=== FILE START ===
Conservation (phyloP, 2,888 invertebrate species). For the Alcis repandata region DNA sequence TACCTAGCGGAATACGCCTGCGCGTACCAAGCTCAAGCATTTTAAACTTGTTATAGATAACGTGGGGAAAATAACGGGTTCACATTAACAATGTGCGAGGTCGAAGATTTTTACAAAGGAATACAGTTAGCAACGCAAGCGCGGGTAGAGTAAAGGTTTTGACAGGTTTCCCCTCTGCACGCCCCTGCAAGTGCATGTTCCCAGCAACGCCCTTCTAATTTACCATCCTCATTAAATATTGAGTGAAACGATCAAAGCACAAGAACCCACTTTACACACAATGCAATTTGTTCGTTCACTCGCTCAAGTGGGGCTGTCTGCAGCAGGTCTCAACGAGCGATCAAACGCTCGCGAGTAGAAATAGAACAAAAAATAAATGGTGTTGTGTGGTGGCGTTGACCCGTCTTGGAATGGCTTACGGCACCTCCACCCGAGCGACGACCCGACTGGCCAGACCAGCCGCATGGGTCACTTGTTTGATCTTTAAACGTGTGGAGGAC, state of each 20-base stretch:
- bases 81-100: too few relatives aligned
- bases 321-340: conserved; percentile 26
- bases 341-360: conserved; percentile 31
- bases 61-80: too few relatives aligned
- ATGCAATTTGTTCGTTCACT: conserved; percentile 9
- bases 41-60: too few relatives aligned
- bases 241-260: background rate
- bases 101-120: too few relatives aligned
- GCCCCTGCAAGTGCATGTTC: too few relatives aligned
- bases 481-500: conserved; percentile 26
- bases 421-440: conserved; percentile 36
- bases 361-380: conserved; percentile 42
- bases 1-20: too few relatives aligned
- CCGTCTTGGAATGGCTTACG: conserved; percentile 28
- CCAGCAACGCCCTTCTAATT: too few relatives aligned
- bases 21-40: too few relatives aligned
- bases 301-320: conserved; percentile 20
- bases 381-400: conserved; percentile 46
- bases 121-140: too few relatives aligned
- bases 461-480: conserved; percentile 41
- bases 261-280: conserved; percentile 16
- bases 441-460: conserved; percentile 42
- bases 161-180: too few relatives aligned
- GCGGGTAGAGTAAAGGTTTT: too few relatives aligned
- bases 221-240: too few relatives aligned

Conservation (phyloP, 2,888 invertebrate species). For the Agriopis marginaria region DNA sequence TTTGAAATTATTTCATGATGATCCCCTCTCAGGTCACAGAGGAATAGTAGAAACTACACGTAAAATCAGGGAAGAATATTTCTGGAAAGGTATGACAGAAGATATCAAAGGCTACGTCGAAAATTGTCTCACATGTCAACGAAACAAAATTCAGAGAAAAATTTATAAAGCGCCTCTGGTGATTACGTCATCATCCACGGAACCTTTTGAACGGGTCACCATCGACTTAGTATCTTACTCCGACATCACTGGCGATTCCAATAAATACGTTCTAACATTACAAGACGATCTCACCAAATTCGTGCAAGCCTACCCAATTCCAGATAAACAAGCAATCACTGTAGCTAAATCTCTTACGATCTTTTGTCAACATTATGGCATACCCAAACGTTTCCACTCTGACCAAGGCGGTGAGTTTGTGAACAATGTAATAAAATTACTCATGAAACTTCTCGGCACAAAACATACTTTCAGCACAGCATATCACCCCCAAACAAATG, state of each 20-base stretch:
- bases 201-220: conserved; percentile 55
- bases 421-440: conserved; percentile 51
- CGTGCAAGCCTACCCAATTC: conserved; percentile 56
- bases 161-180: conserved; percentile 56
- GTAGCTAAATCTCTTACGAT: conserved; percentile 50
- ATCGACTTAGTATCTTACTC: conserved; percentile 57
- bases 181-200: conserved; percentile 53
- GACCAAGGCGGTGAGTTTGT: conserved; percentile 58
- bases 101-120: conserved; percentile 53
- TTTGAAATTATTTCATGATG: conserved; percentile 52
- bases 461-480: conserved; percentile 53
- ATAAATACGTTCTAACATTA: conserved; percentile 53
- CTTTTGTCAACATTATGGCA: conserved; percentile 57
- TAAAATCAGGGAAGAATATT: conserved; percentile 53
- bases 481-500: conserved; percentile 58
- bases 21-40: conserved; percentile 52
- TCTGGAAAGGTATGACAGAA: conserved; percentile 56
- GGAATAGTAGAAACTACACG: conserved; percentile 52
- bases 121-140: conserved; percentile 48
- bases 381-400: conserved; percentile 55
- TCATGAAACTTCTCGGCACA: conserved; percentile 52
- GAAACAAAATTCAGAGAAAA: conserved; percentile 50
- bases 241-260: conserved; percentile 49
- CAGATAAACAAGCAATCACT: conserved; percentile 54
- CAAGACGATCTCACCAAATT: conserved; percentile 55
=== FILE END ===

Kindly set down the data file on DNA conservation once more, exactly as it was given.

Conservation (phyloP, 2,888 invertebrate species). For the Alcis repandata region DNA sequence TACCTAGCGGAATACGCCTGCGCGTACCAAGCTCAAGCATTTTAAACTTGTTATAGATAACGTGGGGAAAATAACGGGTTCACATTAACAATGTGCGAGGTCGAAGATTTTTACAAAGGAATACAGTTAGCAACGCAAGCGCGGGTAGAGTAAAGGTTTTGACAGGTTTCCCCTCTGCACGCCCCTGCAAGTGCATGTTCCCAGCAACGCCCTTCTAATTTACCATCCTCATTAAATATTGAGTGAAACGATCAAAGCACAAGAACCCACTTTACACACAATGCAATTTGTTCGTTCACTCGCTCAAGTGGGGCTGTCTGCAGCAGGTCTCAACGAGCGATCAAACGCTCGCGAGTAGAAATAGAACAAAAAATAAATGGTGTTGTGTGGTGGCGTTGACCCGTCTTGGAATGGCTTACGGCACCTCCACCCGAGCGACGACCCGACTGGCCAGACCAGCCGCATGGGTCACTTGTTTGATCTTTAAACGTGTGGAGGAC, state of each 20-base stretch:
- bases 81-100: too few relatives aligned
- bases 321-340: conserved; percentile 26
- bases 341-360: conserved; percentile 31
- bases 61-80: too few relatives aligned
- ATGCAATTTGTTCGTTCACT: conserved; percentile 9
- bases 41-60: too few relatives aligned
- bases 241-260: background rate
- bases 101-120: too few relatives aligned
- GCCCCTGCAAGTGCATGTTC: too few relatives aligned
- bases 481-500: conserved; percentile 26
- bases 421-440: conserved; percentile 36
- bases 361-380: conserved; percentile 42
- bases 1-20: too few relatives aligned
- CCGTCTTGGAATGGCTTACG: conserved; percentile 28
- CCAGCAACGCCCTTCTAATT: too few relatives aligned
- bases 21-40: too few relatives aligned
- bases 301-320: conserved; percentile 20
- bases 381-400: conserved; percentile 46
- bases 121-140: too few relatives aligned
- bases 461-480: conserved; percentile 41
- bases 261-280: conserved; percentile 16
- bases 441-460: conserved; percentile 42
- bases 161-180: too few relatives aligned
- GCGGGTAGAGTAAAGGTTTT: too few relatives aligned
- bases 221-240: too few relatives aligned

Conservation (phyloP, 2,888 invertebrate species). For the Agriopis marginaria region DNA sequence TTTGAAATTATTTCATGATGATCCCCTCTCAGGTCACAGAGGAATAGTAGAAACTACACGTAAAATCAGGGAAGAATATTTCTGGAAAGGTATGACAGAAGATATCAAAGGCTACGTCGAAAATTGTCTCACATGTCAACGAAACAAAATTCAGAGAAAAATTTATAAAGCGCCTCTGGTGATTACGTCATCATCCACGGAACCTTTTGAACGGGTCACCATCGACTTAGTATCTTACTCCGACATCACTGGCGATTCCAATAAATACGTTCTAACATTACAAGACGATCTCACCAAATTCGTGCAAGCCTACCCAATTCCAGATAAACAAGCAATCACTGTAGCTAAATCTCTTACGATCTTTTGTCAACATTATGGCATACCCAAACGTTTCCACTCTGACCAAGGCGGTGAGTTTGTGAACAATGTAATAAAATTACTCATGAAACTTCTCGGCACAAAACATACTTTCAGCACAGCATATCACCCCCAAACAAATG, state of each 20-base stretch:
- bases 201-220: conserved; percentile 55
- bases 421-440: conserved; percentile 51
- CGTGCAAGCCTACCCAATTC: conserved; percentile 56
- bases 161-180: conserved; percentile 56
- GTAGCTAAATCTCTTACGAT: conserved; percentile 50
- ATCGACTTAGTATCTTACTC: conserved; percentile 57
- bases 181-200: conserved; percentile 53
- GACCAAGGCGGTGAGTTTGT: conserved; percentile 58
- bases 101-120: conserved; percentile 53
- TTTGAAATTATTTCATGATG: conserved; percentile 52
- bases 461-480: conserved; percentile 53
- ATAAATACGTTCTAACATTA: conserved; percentile 53
- CTTTTGTCAACATTATGGCA: conserved; percentile 57
- TAAAATCAGGGAAGAATATT: conserved; percentile 53
- bases 481-500: conserved; percentile 58
- bases 21-40: conserved; percentile 52
- TCTGGAAAGGTATGACAGAA: conserved; percentile 56
- GGAATAGTAGAAACTACACG: conserved; percentile 52
- bases 121-140: conserved; percentile 48
- bases 381-400: conserved; percentile 55
- TCATGAAACTTCTCGGCACA: conserved; percentile 52
- GAAACAAAATTCAGAGAAAA: conserved; percentile 50
- bases 241-260: conserved; percentile 49
- CAGATAAACAAGCAATCACT: conserved; percentile 54
- CAAGACGATCTCACCAAATT: conserved; percentile 55